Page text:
keywords = "discharge destination, hospitalist, length of stay, stroke",
author = "Bret Howrey and Kuo, {Yong Fang} and James Goodwin",
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AU - Howrey, Bret

AU - Kuo, Yong Fang

AU - Goodwin, James

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N2 - ObjectiveS: The use of hospitalists is increasing. Hospitalists have been associated with reductions in length of stay and associated costs while not negatively impacting outcomes. We examine care for stroke patients because it requires complex care in the hospital and has high post discharge complications. We assessed the association of care provided by a hospitalist with length of stay, discharge destination, 30-day mortality, 30-day readmission, and 30-day emergency department visits. Methods: This study used the 5% Medicare sample from 2002 to 2006. Models included demographic variables, prior health status, type of admission and hospital, and region. Multinomial logit models, generalized estimating equations, Cox proportional hazard models, and propensity score analyses were explored in the analysis. Results: After adjusting models for covariates, hospitalists were associated with increased odds of discharge to inpatient rehabilitation or other facilities compared with discharge home (Odds Ratio, 1.24; 95% CI, 1.07-1.43 and Odds Ratio, 1.34; 95% CI 1.05-1.69, respectively). Mean length of stay was 0.37 days lower for patients in hospitalist care compared to nonhospitalist care. This reduction in length of stay was not appreciably changed after adjusting for discharge destination. Hospitalist care was not associated with differences in 30-day emergency department use or mortality. Readmission rates were higher for patients in hospitalist care (Hazard, 1.30; 95% CI, 1.11-1.52). Conclusions: Hospitalists are associated with reduced length of stay and higher rates of discharge to inpatient rehabilitation. The higher readmission rates should be further explored.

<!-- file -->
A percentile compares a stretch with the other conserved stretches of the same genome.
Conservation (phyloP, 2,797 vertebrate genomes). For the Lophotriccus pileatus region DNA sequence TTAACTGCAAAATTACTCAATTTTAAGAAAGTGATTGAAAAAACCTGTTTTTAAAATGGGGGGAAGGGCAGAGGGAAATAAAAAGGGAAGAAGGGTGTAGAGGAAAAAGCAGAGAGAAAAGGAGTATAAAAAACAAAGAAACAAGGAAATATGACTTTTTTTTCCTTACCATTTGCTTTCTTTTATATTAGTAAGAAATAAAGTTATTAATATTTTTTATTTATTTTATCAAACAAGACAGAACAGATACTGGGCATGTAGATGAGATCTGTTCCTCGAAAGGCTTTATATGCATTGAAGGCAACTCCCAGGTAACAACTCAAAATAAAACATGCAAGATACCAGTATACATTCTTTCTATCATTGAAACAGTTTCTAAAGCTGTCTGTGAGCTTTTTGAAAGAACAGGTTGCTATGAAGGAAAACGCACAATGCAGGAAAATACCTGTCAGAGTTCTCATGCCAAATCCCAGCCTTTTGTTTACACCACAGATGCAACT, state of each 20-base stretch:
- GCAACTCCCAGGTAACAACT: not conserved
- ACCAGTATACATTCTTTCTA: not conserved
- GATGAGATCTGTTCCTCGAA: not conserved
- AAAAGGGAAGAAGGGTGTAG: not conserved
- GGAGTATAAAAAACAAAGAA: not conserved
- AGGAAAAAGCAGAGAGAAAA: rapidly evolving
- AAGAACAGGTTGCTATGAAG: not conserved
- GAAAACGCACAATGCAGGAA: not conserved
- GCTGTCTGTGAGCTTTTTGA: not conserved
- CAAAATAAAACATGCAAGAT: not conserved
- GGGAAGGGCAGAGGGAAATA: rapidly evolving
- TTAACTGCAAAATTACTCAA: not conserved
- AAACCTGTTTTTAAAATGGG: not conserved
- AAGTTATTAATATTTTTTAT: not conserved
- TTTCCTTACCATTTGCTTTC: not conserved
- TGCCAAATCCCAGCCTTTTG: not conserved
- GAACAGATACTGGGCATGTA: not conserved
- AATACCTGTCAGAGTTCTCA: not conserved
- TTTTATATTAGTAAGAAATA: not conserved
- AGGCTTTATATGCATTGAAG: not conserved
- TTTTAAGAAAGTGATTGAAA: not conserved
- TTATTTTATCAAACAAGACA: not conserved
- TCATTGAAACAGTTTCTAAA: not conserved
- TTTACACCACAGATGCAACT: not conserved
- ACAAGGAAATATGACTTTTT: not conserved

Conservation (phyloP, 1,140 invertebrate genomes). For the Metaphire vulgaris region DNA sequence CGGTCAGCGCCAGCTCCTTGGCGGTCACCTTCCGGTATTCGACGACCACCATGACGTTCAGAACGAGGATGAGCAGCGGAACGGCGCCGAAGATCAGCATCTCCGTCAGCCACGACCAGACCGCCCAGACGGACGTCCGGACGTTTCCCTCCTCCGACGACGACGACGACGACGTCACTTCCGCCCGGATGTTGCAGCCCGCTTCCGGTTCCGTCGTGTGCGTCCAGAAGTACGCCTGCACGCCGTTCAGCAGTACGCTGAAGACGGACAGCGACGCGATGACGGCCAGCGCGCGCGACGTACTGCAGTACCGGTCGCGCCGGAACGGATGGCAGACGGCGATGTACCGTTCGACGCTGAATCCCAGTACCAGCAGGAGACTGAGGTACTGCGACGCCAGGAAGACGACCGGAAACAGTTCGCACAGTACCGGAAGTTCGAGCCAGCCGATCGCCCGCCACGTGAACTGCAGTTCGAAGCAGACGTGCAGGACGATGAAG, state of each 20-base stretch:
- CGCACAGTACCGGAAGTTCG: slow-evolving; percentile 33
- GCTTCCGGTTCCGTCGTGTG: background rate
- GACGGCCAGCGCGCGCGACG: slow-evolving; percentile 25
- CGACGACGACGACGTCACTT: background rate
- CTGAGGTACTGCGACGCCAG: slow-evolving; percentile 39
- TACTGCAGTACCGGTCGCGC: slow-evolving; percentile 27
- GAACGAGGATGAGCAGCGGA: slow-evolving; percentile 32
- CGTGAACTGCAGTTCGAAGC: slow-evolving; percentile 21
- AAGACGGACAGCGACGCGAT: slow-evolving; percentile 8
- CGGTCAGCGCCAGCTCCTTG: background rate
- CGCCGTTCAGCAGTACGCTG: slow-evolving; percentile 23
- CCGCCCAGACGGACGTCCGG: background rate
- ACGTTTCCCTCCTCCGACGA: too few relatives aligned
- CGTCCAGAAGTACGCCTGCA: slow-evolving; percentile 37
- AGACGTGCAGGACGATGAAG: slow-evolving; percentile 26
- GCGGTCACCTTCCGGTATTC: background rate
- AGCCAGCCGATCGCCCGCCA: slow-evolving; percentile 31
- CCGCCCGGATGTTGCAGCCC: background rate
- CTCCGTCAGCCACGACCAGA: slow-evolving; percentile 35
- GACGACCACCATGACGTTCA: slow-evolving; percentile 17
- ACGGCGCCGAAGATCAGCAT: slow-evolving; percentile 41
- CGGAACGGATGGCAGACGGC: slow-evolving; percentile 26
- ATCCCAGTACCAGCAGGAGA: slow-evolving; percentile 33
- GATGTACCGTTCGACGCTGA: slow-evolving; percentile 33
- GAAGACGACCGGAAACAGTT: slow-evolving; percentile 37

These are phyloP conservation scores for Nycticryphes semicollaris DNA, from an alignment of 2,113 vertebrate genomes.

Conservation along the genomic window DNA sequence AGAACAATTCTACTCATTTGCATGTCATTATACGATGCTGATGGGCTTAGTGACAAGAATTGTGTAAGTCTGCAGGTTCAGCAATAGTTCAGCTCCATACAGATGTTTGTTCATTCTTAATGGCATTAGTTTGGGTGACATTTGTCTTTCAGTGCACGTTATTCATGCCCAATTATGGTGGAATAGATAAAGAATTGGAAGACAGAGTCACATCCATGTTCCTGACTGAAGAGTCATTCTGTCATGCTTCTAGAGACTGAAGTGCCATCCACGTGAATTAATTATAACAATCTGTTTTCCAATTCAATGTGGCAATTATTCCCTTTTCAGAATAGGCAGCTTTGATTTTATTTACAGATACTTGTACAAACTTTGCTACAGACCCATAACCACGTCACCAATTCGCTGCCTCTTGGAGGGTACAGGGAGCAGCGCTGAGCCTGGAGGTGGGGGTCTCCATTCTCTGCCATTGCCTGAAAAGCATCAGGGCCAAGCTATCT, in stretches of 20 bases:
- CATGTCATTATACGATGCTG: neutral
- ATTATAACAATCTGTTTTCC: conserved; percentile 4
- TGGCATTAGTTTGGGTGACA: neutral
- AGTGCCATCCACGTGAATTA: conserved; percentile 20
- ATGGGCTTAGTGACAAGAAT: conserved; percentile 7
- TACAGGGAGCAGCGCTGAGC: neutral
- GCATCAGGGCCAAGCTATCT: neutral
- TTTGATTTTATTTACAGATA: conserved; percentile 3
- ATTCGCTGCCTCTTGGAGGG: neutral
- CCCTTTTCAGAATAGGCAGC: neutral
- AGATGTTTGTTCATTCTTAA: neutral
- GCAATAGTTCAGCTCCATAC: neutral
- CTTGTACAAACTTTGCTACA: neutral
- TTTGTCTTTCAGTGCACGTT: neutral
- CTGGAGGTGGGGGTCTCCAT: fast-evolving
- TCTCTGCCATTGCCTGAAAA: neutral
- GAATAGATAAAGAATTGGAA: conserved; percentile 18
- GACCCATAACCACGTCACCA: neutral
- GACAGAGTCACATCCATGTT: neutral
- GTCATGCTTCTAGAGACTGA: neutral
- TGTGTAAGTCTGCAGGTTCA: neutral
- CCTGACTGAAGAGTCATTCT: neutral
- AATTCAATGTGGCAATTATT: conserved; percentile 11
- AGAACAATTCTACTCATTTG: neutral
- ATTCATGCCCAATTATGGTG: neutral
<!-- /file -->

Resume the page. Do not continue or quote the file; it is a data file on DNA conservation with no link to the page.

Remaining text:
AB - ObjectiveS: The use of hospitalists is increasing. Hospitalists have been associated with reductions in length of stay and associated costs while not negatively impacting outcomes. We examine care for stroke patients because it requires complex care in the hospital and has high post discharge complications. We assessed the association of care provided by a hospitalist with length of stay, discharge destination, 30-day mortality, 30-day readmission, and 30-day emergency department visits. Methods: This study used the 5% Medicare sample from 2002 to 2006. Models included demographic variables, prior health status, type of admission and hospital, and region. Multinomial logit models, generalized estimating equations, Cox proportional hazard models, and propensity score analyses were explored in the analysis. Results: After adjusting models for covariates, hospitalists were associated with increased odds of discharge to inpatient rehabilitation or other facilities compared with discharge home (Odds Ratio, 1.24; 95% CI, 1.07-1.43 and Odds Ratio, 1.34; 95% CI 1.05-1.69, respectively). Mean length of stay was 0.37 days lower for patients in hospitalist care compared to nonhospitalist care. This reduction in length of stay was not appreciably changed after adjusting for discharge destination. Hospitalist care was not associated with differences in 30-day emergency department use or mortality. Readmission rates were higher for patients in hospitalist care (Hazard, 1.30; 95% CI, 1.11-1.52). Conclusions: Hospitalists are associated with reduced length of stay and higher rates of discharge to inpatient rehabilitation. The higher readmission rates should be further explored.